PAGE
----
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7th Circuit hears Cinergy appeal

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Indiana Lawyer Rehearing

The 7th Circuit Court of Appeals is considering the appeal involving the 2009 retrial on clean-air rule violations at a coal-fired power plant in southeast Indiana.

On Sept. 20, a federal appellate panel made up of Chief Judge Frank Easterbrook and Judges Richard Posner and Illana Diamond Rovner took up the case of U.S. and Hoosier Environmental Council, et al. v. Cinergy Corp., Nos. 09-3351, 09-3344, and 09-3350. The issues are whether U.S. District Judge Larry McKinney in May 2009 erred in admitting certain expert witness testimony and also whether he erred in instructing the jury on a standard that wasn’t in place at the time of the projects.

The case dating to 1999 involves violations to parts of the Clean Air Act intended to make sure that older power plants that have major upgrades also meet more modern pollution limits with new permitting and emissions controls. In a partial retrial of some claims after the original May 2008 verdict that went mostly in the utility company’s favor, jurors found that Duke – which bought Cinergy in 2006 – violated the law in two of its projects at three power plants but did not violate the law on four other projects.

At issue now on appeal is the standard used in determining whether regulations were enforceable under the federal act and whether some of the expert testimony the court permitted should not have been allowed.

The judges grilled attorneys Peter Keisler for Cinergy and Jason Dunn for the federal government about certain expert opinions and the reliability of their testimony. The judges took the case under advisement after listening to both sides.
 

Rehearing "Cinergy trial ends with split verdict" IL May 27 - June 9, 2009

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  1. Bob Leonard killed two people named Jennifer and Dion Longworth. There were no Smiths involved.

  2. Being on this journey from the beginning has convinced me the justice system really doesn't care about the welfare of the child. The trial court judge knew the child belonged with the mother. The father having total disregard for the rules of the court. Not only did this cost the mother and child valuable time together but thousands in legal fees. When the child was with the father the mother paid her child support. When the child was finally with the right parent somehow the father got away without having to pay one penny of child support. He had to be in control. Since he withheld all information regarding the child's welfare he put her in harms way. Mother took the child to the doctor when she got sick and was totally embarrassed she knew nothing regarding the medical information especially the allergies, The mother texted the father (from the doctors office) and he replied call his attorney. To me this doesn't seem like a concerned father. Seeing the child upset when she had to go back to the father. What upset me the most was finding out the child sleeps with him. Sometimes in the nude. Maybe I don't understand all the rules of the law but I thought this was also morally wrong. A concerned parent would allow the child to finish the school year. Say goodbye to her friends. It saddens me to know the child will not have contact with the sisters, aunts, uncles and the 87 year old grandfather. He didn't allow it before. Only the mother is allowed to talk to the child. I don't think now will be any different. I hope the decision the courts made would've been the same one if this was a member of their family. Someday this child will end up in therapy if allowed to remain with the father.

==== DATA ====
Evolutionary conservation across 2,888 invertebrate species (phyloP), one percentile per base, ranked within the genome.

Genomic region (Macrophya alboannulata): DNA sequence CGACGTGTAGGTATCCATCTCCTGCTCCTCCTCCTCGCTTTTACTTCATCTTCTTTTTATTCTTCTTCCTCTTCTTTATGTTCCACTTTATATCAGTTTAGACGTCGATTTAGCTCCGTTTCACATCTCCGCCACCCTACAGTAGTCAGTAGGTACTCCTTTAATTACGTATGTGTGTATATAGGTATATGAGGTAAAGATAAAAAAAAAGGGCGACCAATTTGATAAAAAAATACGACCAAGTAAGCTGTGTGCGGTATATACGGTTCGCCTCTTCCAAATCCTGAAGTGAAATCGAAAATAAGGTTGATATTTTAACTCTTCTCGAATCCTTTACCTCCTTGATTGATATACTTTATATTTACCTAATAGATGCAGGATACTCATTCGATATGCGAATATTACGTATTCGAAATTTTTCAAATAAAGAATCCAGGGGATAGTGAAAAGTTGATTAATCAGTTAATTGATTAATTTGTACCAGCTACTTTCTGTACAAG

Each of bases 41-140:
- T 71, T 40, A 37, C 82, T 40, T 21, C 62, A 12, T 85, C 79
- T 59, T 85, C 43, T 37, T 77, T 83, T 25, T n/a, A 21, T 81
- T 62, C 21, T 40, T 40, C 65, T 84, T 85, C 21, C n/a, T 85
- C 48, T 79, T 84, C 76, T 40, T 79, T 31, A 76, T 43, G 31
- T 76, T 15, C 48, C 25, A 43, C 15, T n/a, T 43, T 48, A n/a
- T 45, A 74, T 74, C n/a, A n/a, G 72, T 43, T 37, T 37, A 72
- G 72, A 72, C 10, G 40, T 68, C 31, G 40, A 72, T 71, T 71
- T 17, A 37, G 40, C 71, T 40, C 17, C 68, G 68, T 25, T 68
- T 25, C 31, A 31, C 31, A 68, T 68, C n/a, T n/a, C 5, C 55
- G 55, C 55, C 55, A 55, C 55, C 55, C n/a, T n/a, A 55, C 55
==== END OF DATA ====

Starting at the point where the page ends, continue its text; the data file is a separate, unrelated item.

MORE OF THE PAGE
3. Ok attorney Straw ... if that be a good idea ... And I am not saying it is ... but if it were ... would that be ripe prior to her suffering an embarrassing remand from the Seventh? Seems more than a tad premature here soldier. One putting on the armor should not boast liked one taking it off.

  4. The judge thinks that she is so cute to deny jurisdiction, but without jurisdiction, she loses her immunity. She did not give me any due process hearing or any discovery, like the Middlesex case provided for that lawyer. Because she has refused to protect me and she has no immunity because she rejected jurisdiction, I am now suing her in her district.

  5. Sam Bradbury was never a resident of Lafayette he lived in rural Tippecanoe County, Thats an error.

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